Digging up the history behind New Zealand’s first dinosaur Guest Work Feb 26

2015 marks the 40th anniversary of the first dinosaur bone being discovered in New Zealand. One of the remarkable aspects of this discovery is that it was driven by an amateur fossil hunter, Joan Wiffen. Joan’s story and fossils now mark her as an important figure in New Zealand science, and the 40th anniversary of Joan’s first dinosaur [...]

The power of pollen Guest Work Jan 27

By Katherine Holt Anna Sandiford has written before about how she uses pollen in her forensic science work after watching an episode of ‘Bones’. Pollen also offers a world of other exciting opportunities – from searching for oil or preventing ‘honey fraud’, to tracking goods or fighting the war on drugs. As a palynologist (pollen scientist) I [...]

The science behind a good homebrew Guest Work Jan 12

The 2nd part of a summer science series from NIWA Karl Safi is reluctant to say brewing beer is a science. He thinks it is more accurate – and important – to describe it is a combination of science and art. But he will admit his day job as a microbial ecologist definitely helps with [...]

The photographers behind NIWA’s stunning shots Guest Work Dec 22

NIWA photographers are well known for their stunning images of New Zealand’s environment. Four of the best discuss their favourite shots and what was going on at the time. Dave Allen, photographer. Camera: Nikon D800 The photo of scientists Tony Bromley and Sally Gray releasing a weather balloon was taken at the tiny West Coast [...]

“The Science of Systematics” – key to Fonterra’s and New Zealand’s future Peter Griffin Dec 15

by Peter Buchanan What value can be put on an accurate scientific name?  How about the “value” of the bacterial names Clostridium sporogenes vs. Clostridium botulinum?  In the latter case, the estimates begin upwards of NZ$100 million. There is an important branch of science called Systematics that often slips below the radar until critical issues [...]

Visualising 268,000 tonnes of floating plastic in the world’s oceans Guest Work Dec 12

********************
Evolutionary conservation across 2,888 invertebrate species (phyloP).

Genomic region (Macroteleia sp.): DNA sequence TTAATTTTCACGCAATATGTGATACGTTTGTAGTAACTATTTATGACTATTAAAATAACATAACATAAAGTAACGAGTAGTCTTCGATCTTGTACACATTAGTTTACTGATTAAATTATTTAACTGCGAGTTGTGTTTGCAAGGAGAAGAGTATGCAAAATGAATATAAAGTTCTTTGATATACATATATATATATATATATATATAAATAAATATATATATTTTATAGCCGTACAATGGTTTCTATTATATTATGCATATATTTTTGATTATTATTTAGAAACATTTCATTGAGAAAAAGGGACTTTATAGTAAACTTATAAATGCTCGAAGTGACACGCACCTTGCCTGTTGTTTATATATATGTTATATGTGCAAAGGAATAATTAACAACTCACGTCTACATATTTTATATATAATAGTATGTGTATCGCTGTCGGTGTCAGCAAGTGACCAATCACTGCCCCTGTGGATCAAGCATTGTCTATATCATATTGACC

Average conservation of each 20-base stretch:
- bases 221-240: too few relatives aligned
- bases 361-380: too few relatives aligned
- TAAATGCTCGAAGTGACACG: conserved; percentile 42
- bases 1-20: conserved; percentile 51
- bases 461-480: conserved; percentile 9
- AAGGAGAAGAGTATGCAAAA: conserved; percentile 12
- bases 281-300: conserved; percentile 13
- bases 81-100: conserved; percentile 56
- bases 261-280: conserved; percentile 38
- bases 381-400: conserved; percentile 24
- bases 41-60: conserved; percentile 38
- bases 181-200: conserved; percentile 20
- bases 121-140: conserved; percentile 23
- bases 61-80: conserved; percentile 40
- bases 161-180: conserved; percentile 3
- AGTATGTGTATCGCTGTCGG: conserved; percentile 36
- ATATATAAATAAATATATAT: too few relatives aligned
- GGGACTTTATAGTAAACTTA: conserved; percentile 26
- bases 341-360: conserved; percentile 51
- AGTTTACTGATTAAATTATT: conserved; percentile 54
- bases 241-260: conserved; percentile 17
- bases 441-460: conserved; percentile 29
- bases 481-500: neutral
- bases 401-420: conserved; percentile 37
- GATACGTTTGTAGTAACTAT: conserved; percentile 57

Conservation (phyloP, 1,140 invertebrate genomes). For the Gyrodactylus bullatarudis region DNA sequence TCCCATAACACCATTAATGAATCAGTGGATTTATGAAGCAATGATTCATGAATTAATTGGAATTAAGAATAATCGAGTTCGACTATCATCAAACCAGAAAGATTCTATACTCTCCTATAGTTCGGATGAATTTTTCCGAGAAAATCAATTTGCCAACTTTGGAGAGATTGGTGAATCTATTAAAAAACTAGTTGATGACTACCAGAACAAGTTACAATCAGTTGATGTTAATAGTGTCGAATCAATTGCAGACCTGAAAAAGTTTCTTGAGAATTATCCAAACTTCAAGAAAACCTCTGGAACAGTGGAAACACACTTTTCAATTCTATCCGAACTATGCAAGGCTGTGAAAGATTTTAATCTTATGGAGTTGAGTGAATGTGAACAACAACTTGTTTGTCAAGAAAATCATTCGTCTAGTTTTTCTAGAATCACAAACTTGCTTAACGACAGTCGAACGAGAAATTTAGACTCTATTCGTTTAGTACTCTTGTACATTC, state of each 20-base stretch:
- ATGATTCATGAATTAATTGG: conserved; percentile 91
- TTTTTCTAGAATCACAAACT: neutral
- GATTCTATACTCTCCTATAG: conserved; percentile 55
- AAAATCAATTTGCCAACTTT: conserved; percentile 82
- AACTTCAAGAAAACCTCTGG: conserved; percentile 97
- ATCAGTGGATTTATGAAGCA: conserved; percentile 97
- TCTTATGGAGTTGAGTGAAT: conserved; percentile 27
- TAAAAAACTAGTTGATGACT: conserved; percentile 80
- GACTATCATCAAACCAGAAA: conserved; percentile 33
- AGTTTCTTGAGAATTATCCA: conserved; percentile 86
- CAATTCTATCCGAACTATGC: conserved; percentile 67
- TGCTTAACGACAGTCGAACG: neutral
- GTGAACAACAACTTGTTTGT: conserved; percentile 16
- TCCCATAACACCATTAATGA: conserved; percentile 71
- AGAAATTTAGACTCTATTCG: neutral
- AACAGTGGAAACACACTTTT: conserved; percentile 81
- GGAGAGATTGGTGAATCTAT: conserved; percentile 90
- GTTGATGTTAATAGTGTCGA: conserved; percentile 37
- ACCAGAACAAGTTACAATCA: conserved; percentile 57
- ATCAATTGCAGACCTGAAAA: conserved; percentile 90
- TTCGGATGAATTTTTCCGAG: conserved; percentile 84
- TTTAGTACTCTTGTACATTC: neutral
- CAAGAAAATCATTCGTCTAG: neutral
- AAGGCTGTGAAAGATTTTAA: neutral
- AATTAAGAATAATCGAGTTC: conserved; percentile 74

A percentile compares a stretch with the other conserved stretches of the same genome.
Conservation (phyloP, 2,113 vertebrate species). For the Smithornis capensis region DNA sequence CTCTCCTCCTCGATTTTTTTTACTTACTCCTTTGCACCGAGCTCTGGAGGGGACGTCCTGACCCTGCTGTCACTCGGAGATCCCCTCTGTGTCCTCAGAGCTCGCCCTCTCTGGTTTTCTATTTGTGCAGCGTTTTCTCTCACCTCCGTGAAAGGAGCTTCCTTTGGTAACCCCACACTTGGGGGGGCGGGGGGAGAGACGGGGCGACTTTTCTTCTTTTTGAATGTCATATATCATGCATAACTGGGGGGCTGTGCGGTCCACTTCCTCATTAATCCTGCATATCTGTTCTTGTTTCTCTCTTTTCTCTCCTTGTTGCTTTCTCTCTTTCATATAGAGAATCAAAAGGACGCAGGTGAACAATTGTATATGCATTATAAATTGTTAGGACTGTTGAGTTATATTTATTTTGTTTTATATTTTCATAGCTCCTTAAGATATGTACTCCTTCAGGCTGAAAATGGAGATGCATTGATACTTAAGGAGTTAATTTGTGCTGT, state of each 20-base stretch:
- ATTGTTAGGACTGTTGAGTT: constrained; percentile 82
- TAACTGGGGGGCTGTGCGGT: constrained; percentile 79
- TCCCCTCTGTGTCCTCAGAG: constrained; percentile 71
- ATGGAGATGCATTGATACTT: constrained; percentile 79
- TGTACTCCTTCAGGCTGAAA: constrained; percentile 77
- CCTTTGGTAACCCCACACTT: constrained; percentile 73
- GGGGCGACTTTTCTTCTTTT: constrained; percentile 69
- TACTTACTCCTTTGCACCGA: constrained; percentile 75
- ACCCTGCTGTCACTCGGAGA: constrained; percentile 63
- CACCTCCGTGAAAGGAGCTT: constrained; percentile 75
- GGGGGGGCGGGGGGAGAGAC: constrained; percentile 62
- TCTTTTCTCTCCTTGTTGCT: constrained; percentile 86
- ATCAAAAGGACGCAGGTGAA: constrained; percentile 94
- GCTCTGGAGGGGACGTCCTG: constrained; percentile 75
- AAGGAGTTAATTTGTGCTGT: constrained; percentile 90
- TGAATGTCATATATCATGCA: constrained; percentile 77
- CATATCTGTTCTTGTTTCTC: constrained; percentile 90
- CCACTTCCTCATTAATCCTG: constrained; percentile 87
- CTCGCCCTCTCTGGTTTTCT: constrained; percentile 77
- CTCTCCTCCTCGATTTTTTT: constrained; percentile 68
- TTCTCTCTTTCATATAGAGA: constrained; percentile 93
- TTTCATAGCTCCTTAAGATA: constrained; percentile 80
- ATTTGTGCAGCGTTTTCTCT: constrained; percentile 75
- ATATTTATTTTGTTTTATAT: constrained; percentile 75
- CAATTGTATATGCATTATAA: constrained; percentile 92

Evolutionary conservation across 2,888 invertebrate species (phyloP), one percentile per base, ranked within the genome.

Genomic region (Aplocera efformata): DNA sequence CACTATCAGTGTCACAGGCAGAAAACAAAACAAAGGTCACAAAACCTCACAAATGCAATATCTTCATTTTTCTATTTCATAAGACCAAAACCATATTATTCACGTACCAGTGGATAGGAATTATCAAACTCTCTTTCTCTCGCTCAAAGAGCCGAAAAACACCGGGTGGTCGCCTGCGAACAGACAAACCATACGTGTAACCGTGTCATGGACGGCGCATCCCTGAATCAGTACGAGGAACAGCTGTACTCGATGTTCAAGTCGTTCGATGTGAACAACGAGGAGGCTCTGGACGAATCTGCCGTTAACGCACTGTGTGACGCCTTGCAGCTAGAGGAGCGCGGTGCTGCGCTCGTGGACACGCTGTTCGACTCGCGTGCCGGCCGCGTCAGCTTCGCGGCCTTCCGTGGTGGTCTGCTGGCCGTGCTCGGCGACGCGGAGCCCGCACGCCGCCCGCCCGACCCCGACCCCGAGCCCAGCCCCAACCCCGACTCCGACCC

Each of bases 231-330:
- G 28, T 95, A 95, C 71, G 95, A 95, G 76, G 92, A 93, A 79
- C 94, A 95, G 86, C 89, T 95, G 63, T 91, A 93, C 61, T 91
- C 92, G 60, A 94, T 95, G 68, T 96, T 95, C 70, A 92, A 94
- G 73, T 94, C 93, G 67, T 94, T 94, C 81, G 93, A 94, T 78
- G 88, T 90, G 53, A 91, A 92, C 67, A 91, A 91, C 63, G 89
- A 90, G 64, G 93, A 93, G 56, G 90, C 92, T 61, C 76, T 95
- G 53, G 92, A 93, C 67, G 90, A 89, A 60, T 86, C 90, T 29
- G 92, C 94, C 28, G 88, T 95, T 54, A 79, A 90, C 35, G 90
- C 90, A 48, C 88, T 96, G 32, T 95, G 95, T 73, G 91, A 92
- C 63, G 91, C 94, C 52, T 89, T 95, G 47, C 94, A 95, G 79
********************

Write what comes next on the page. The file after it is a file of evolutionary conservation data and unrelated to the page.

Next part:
by Laurent Lebreton, data scientist at dumpark A recent study on marine plastic pollution published in the journal PlosOne estimates that some 5.25 trillion plastic particles weighing more than 268.000 tonnes are floating on the world’s oceans. Over a six-year period, researchers from six different countries collected plastic density data from 24 expeditions into the [...]

New Zealand changing the world Guest Work Dec 08

By Karla Falloon, Ministry of Business, Innovation and Employment What’s your best story of New Zealand science and innovation impacting the world? We want to hear it and tell it to the world. I lead the international science team at the Ministry of Business, Innovation and Employment. Our main aim is to support increased international science cooperation with key [...]

Fast-spreading killers: How Ebola compares with other diseases Guest Work Nov 12

By Mick Roberts, Massey University The West African outbreak of Ebola has claimed more than 4,800 lives and this number is sure to rise. There is understandably a lot of fear about Ebola, but how does it actually compare with other fast-spreading infectious diseases? Bubonic plague Plagues have been reported since biblical times, but it [...]

The Evolution of Superbugs Guest Work Sep 23

SciBlogs is running guest posts from some of the Eureka! Sir Paul Callaghan Awards 2014 finalists. In this guest post, Siska Falconer from  Te Aho o Te Kura Pounamu tackles the science behind superbugs. Scientist predict that antibiotics will be ineffective in less than 10 years.  Imagine ten years on with no antibiotics for infections, [...]

The sexism of the circus Guest Work Sep 22

Earlier this month, I went to see Cirque du Soleil’s Totem show, currently doing a month’s run in Auckland on its way around the world. It was, as ever, an amazing show, but one act really disappointed me. Not due to a lack of skill or amazement, but purely because of the way it depicted scientists.

In this particular act, there is a scientist and a scientist’s assistant. Sounds good. However, fulfilling all stereotypes, the scientist was….that’s right, a grey-haired man (played by a young man, as we saw when he removed his wig at the end of the act). The assistant was, you guessed it, a young female.

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